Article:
| March 12, 2014
In a recent post on iMedia Connection, Millward Brown Optimor’s Pandora Lycouri and Dmitri Seredenko conclude that Samsung can’t buy love. In “Can Samsung Buy Love?” they contend that simply outspending Apple is not going to overturn the strong emotional connection with users that Apple has earned through consistent innovation and iconic style. Maybe not, but it might help Samsung charge a price premium over other brands.
I have recently spent some time exploring how some brands manage to charge a price premium. Premium is the ability to command a price premium in any product category; it is not the same as luxury. Luxury brands practice an extreme form of premium marketing and additionally leverage the power of scarcity. Limited supply helps convey a perception of exclusivity.
In the course of my exploration, I have spent some time exploring the mobile phone category in the USA using BrandZ data and Euromonitor. Given the fast-paced nature of the market it is the marketing equivalent of studying how fruit flies evolve. Brands enter the market with something new, they evolve to fend off competition and then, like as not, die. Anyone remember Palm?
The fascinating thing about the entry of the Apple iPhone to the category was the way the brand immediately supported a price premium over the available brands because it was clearly seen to be different from them. Functionally and from a design viewpoint, it was unlike anything else and so it commanded a price point unlike anything else. This was apparent in our data from 2008 onwards even though the brand took a while to establish widespread salience.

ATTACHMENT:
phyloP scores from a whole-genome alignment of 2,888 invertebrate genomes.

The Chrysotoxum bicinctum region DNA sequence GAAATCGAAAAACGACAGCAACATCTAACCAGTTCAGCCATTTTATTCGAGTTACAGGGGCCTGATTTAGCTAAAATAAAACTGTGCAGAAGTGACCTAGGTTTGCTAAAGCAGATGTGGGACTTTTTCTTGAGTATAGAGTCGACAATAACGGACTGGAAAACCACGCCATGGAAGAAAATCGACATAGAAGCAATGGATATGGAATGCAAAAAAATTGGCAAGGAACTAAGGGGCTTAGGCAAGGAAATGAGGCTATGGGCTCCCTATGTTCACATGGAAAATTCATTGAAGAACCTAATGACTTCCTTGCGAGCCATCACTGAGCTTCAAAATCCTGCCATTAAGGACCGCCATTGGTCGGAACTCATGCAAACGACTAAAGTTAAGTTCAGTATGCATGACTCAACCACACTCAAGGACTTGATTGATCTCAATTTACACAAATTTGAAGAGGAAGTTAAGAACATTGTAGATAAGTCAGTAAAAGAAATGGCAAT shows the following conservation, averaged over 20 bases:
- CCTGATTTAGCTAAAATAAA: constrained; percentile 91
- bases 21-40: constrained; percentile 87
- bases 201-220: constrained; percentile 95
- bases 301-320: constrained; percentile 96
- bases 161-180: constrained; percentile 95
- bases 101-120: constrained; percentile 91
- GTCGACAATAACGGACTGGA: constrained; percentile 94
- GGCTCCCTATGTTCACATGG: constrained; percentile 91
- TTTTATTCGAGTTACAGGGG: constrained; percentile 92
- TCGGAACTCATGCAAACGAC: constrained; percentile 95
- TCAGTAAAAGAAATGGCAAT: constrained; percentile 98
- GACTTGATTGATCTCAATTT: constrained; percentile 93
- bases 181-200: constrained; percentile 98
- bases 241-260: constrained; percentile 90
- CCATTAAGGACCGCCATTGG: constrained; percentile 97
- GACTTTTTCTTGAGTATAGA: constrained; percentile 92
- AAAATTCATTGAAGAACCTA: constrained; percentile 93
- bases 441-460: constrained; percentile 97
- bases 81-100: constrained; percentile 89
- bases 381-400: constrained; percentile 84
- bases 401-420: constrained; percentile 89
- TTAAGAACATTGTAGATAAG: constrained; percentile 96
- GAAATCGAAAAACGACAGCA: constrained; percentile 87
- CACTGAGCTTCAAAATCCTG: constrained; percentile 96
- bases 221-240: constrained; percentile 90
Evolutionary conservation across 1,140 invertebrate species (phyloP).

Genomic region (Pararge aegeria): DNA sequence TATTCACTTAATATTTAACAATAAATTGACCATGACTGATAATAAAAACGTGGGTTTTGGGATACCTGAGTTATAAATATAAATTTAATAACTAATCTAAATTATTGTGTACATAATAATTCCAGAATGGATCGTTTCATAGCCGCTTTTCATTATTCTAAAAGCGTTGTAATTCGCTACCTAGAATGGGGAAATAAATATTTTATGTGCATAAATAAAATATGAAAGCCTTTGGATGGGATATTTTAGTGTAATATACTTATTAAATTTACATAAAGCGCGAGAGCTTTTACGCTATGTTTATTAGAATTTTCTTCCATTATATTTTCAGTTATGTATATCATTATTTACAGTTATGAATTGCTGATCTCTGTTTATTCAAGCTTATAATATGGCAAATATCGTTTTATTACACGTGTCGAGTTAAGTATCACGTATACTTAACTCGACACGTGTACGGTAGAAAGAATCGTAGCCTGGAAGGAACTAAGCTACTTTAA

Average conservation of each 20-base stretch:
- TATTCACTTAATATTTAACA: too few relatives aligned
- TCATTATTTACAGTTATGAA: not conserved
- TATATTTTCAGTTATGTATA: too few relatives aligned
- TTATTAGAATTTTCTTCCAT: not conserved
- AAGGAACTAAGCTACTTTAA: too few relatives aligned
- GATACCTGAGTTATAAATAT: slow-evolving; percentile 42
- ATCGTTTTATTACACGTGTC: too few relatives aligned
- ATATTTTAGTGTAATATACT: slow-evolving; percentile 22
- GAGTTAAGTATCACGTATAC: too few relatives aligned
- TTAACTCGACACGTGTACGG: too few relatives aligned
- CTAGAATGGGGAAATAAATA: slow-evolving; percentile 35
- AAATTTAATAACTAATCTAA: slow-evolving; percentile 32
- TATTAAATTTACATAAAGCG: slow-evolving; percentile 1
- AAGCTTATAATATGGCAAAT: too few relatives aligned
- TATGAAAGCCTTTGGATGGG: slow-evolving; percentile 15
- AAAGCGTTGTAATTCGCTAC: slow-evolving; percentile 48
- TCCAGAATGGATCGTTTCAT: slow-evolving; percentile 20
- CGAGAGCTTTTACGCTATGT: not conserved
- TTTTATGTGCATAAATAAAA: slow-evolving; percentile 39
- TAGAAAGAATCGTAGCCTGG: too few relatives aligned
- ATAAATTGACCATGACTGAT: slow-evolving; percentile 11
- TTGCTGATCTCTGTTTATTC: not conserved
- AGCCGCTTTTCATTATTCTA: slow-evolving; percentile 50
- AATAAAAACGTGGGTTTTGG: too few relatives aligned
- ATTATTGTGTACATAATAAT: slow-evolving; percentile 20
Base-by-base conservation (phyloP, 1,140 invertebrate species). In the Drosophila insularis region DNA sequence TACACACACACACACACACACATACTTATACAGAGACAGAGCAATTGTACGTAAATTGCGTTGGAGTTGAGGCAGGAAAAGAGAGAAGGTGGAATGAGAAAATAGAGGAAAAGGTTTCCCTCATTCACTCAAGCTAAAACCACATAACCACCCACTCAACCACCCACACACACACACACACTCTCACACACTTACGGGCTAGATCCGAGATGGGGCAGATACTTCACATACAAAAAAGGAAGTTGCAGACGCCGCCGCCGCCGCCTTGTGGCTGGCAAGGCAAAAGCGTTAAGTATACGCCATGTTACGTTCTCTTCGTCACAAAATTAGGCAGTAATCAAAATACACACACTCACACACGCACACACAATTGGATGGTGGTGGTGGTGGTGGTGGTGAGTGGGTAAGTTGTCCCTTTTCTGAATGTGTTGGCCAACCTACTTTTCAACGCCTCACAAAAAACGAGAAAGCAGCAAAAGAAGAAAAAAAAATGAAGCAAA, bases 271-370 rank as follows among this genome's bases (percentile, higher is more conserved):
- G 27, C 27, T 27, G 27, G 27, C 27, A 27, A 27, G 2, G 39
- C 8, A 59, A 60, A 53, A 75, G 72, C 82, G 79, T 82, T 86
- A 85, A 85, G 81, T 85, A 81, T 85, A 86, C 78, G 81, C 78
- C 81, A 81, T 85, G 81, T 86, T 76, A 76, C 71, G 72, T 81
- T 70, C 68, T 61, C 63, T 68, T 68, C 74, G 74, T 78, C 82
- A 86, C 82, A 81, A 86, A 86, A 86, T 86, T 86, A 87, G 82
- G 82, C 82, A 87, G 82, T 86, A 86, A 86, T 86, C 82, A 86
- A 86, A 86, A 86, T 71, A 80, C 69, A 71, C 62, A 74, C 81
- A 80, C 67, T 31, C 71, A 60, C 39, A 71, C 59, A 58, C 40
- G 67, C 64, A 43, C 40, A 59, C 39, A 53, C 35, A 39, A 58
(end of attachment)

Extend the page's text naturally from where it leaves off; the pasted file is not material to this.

At the time of the iPhone launch, Motorola and Samsung were the two largest brands by market share, but our data suggests that Motorola was more likely to be perceived as different. That, however, did not last long. By 2009, neither brand was perceived to be well-differentiated (Samsung never had been) and Motorola was beginning to suffer. The brand has never really recovered.
By contrast, Samsung has strengthened its brand significantly since 2009. The launch of the Galaxy in June 2010 was the turning point. The new smartphone challenged people’s perceptions of what Samsung was all about. Since then, the perception that the brand is setting the trends and has something unique to offer has improved each year as new models are introduced. In 2009, Samsung was more meaningful and salient than average. In 2013, it was more meaningful, different and salient.
The end result is that while Samsung may not quite match Apple for emotional appeal, our Premium score - a measure of the degree to which people believe it is worth paying the price they perceive the brand to charge relative to category alternatives – indicates that the brand is far better positioned to command a price premium than it once was.
The big question is will Samsung choose to leverage the perception that it has something different to offer into higher pricing or additional volume? What do you think? Please share your thoughts.